With roots as a process improvement program designed to revolutionize a uniform manufacturing system, Paritosh Bhondele wasn’t sure if Lean Six Sigma Black Belt was a good fit for his role as a director at a global learning and performance software company.
Bhondele questioned whether the program, which got its start more than two centuries ago following an earned government contract for the mass production of 10,000 muskets, would provide the tools that could improve operations and productivity for his high-tech organization – even if promised discoveries of $100,000 in returned investment.
Ric Van Der Linden, who teaches the Lean Six Sigma Black Belt certificate program at UC San Diego Extension, encouraged Bhondele to stick with the course despite his doubts. His pitch was simple and based on the numerous successful projects he has helped mentor as part of the certificate program. From human resources to life sciences to hospitality and the military, Van Der Linden has witnessed professionals finding success throughout a number of industries.
“You have to trust the tools, trust the process,” said Van Der Linden.
Ric Van Der Linden
An essential component of that process is the course project, which is designed to allow students to apply Lean Six Sigma approaches and operating principles to real-world problems.
Bhondele’s project, for instance, revealed ways his team could increase productivity by revamping its quality assurance process and also demonstrated the ongoing importance of statistical analysis for any business model. Not only was Bhondele able to reduce the time it took to complete prioritized programming tasks, he was able to implement technical fixes that could prevent future defects that could delay production – a project manager’s dream.
Bhondele says he is glad he stuck with the project.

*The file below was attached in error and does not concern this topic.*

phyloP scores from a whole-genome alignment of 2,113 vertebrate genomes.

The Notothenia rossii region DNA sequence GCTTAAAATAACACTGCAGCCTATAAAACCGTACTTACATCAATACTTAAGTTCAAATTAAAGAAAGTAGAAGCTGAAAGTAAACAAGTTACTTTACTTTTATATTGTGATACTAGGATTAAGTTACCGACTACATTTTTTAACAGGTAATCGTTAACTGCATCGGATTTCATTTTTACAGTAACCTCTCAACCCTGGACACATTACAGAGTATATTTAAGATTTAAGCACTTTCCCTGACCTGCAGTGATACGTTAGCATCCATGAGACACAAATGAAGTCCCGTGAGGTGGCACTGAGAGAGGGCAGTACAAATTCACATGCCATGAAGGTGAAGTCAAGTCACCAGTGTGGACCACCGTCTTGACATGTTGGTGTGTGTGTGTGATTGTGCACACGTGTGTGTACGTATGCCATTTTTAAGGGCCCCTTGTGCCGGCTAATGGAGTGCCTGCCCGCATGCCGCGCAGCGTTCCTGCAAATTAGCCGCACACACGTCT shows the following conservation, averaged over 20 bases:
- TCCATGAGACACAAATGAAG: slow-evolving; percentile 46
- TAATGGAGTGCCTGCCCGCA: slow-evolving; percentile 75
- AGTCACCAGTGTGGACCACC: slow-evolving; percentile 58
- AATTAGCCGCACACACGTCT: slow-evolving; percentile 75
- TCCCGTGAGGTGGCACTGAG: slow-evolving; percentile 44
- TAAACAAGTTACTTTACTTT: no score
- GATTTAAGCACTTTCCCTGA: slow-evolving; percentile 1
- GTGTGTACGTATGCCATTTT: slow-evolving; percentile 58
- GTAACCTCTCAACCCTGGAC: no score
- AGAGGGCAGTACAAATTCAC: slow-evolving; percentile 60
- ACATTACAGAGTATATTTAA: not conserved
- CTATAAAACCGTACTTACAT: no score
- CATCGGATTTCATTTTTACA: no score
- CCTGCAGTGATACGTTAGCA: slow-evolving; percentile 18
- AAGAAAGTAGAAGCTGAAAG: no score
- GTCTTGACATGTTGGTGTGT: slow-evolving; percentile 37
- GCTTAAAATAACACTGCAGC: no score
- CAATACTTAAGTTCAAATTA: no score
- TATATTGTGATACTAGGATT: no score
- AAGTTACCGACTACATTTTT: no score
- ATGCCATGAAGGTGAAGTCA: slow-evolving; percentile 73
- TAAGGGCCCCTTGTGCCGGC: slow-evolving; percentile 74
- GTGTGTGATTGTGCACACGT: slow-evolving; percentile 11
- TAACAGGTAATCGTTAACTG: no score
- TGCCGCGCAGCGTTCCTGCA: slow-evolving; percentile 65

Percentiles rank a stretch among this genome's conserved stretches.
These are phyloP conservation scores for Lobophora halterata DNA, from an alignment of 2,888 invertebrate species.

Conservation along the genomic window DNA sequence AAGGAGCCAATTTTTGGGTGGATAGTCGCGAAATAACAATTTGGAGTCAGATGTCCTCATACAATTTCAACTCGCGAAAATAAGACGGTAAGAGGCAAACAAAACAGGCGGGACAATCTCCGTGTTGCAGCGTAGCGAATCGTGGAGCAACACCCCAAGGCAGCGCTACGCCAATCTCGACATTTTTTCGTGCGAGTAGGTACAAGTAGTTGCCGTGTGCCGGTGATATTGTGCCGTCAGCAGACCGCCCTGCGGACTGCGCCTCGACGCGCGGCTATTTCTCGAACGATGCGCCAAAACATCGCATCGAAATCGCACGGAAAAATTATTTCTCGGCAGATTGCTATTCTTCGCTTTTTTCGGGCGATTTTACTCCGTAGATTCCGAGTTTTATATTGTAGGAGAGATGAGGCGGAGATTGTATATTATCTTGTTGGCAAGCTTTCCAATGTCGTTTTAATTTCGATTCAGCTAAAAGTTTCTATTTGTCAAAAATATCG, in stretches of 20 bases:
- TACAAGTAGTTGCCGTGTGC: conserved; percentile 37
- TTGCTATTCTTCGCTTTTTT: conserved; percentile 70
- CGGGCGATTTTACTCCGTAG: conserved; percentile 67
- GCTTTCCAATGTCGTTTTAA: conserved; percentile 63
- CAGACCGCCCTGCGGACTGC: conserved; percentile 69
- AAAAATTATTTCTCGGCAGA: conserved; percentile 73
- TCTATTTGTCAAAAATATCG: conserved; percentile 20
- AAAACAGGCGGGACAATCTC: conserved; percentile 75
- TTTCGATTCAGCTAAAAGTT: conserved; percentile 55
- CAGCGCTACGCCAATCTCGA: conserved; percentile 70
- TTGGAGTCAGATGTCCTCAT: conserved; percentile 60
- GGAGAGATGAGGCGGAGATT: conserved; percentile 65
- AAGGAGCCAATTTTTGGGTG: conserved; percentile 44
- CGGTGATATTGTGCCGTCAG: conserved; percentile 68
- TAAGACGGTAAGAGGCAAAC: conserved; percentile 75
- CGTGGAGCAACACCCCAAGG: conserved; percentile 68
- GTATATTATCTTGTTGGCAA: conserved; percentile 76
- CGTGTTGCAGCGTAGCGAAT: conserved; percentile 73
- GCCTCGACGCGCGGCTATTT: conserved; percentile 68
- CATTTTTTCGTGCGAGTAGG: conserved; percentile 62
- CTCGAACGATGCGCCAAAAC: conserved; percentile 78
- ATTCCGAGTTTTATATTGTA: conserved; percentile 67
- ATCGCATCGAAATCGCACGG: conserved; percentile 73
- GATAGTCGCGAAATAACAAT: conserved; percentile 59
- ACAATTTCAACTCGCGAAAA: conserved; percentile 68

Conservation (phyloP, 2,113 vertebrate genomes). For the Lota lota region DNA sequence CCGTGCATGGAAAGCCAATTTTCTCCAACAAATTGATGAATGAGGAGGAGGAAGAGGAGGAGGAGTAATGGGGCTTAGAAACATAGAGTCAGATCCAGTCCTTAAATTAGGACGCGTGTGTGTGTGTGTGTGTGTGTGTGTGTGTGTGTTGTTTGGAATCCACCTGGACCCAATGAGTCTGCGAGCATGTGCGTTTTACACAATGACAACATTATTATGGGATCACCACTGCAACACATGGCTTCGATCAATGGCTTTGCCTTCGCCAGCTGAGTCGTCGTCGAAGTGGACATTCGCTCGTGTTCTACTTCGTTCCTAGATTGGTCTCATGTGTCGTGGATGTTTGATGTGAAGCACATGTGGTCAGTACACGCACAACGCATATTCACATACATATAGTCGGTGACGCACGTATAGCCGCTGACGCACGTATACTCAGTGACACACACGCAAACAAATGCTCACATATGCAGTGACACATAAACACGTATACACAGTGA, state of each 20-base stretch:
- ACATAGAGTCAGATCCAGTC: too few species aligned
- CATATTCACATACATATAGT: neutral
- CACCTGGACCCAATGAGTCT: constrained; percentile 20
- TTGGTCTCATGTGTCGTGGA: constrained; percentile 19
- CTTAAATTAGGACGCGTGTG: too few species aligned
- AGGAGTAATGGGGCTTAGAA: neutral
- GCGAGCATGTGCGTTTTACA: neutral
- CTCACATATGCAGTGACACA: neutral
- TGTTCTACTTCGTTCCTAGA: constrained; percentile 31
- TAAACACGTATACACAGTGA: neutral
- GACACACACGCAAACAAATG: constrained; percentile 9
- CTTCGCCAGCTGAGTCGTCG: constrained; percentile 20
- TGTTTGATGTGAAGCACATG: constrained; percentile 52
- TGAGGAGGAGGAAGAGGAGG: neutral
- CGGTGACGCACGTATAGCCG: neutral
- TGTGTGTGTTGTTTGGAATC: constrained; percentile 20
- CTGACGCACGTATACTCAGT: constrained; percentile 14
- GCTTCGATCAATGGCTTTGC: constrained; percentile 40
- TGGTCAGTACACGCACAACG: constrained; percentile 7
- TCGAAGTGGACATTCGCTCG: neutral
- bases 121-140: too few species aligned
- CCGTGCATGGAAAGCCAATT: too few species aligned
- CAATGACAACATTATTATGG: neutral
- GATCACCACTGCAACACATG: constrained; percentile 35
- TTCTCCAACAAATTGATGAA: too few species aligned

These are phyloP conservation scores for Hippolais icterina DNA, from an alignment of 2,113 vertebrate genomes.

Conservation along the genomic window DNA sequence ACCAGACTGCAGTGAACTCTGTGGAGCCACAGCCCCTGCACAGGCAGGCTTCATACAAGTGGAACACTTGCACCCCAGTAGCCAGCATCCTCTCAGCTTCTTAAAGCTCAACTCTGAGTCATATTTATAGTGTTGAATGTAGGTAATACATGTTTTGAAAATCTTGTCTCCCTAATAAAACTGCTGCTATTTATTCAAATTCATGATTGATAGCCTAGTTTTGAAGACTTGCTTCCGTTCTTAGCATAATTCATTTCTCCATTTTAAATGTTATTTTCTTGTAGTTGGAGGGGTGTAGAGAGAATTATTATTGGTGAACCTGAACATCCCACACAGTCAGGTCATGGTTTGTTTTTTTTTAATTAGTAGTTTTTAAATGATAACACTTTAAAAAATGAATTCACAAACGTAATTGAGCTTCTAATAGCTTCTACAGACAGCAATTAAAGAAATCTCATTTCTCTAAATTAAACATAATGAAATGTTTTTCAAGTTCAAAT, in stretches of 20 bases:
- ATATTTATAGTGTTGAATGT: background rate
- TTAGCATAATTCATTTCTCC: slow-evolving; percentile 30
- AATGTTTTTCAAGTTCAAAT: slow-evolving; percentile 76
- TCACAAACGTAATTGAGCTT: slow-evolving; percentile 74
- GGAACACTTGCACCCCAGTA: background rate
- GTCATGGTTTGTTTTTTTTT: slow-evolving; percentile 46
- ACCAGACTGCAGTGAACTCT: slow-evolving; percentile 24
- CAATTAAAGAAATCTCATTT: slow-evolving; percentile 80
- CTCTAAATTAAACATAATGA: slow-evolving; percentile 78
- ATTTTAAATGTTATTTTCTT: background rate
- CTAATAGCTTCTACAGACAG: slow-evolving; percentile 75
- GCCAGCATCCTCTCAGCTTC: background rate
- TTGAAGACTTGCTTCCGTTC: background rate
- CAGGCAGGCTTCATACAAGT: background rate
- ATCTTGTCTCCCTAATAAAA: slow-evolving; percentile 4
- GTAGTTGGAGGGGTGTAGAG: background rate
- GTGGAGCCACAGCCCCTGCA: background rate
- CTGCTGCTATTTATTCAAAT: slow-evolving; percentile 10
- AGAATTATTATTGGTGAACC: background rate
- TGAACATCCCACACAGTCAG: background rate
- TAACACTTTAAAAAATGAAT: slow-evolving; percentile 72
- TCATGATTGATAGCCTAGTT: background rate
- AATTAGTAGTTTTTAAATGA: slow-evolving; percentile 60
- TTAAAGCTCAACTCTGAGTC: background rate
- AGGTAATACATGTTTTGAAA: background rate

“I quickly learned by completing the project that it’s really working. People sometimes only look at process improvement when the business is struggling. You have to ‘make hay when the sun is shining,’” he said.
Bhondele is by no means the only one to discover process improvements through Lean Six Sigma Black Belt. City of San Diego employees developed ways to help reduce 911 response times and potentially save lives.
These results prove how Lean Six Sigma is more than just a quality control system or a process improvement program and some students have showcased how their efforts help drive innovations in health and wellness.
Jeanne Skinner, an advanced manufacturing engineer of General Dynamics Mission Systems of San Diego, learned how even small changes to workers’ health can enhance productivity and improve lives.
Skinner set a goal to limit the number of defective products her company manufactured by reducing carpal tunnel syndrome. Her efforts gained a two percent increase in production – and that’s a big deal concerning productivity issues.
While such efforts continue to expand the program to other industries, other students continue to prove strength and progression within manufacturing.
Andy Cox, an operational excellence regional manager of Ventura Foods, made the commute from Orange County to attend the 12-week certificate program. Although some nights the traffic was tough, Cox says the opportunity to network and learn from other students was well worth it.
Cox used Lean Six Sigma at Ventra Foods, a leading manufacturer of food products, to uncover improvements that generated an annual projected return on investment of close to half a million. His work also transformed one of its worst performing products into one of its best performing.
The experiences of Bhondele, Skinner and Cox show that no matter the industry when it comes to Six Sigma, the proof is in the process.
Want to learn how to use the tools and techniques of Six Sigma? Extension has designed its process improvement certificate opportunities to help professionals continually evolve alongside Six Sigma and its rich history, offering Yellow, Green and Black belt learning options. Learn how Lean Six Sigma can benefit your organization by visiting extension.ucsd.edu/leansixsigma.